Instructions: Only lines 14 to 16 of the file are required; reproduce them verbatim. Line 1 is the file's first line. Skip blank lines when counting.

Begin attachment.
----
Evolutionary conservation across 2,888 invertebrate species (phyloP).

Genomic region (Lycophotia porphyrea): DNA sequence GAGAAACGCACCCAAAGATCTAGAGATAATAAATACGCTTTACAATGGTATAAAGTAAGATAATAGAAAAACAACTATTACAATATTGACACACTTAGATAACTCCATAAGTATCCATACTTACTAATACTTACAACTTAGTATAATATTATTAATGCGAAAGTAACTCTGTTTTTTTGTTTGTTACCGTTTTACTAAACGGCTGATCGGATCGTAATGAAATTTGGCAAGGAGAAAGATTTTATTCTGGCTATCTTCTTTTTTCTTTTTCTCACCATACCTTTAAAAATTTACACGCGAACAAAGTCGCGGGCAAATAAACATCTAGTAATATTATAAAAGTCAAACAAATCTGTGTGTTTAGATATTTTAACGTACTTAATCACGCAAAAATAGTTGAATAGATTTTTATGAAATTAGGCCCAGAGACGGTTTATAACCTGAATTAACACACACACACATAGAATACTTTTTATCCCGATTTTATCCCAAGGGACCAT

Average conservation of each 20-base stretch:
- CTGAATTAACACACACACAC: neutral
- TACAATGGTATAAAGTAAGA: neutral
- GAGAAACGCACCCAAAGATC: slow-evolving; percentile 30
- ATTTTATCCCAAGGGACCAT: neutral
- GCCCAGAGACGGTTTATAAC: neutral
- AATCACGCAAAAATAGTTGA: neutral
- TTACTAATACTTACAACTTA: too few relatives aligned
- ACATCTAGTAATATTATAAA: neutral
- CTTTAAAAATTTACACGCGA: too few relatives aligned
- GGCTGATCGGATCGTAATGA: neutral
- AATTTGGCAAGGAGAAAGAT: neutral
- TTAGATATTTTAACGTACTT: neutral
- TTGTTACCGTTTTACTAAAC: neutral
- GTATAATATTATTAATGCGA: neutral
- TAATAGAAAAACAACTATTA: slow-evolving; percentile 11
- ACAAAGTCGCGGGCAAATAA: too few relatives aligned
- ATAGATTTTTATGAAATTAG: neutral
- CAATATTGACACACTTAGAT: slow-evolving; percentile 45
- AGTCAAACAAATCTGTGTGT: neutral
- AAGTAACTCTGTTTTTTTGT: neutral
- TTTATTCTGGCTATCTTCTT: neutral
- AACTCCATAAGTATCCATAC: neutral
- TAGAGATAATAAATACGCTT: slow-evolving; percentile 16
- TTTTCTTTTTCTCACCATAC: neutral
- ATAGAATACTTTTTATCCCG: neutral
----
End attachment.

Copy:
- AATTTGGCAAGGAGAAAGAT: neutral
- TTAGATATTTTAACGTACTT: neutral
- TTGTTACCGTTTTACTAAAC: neutral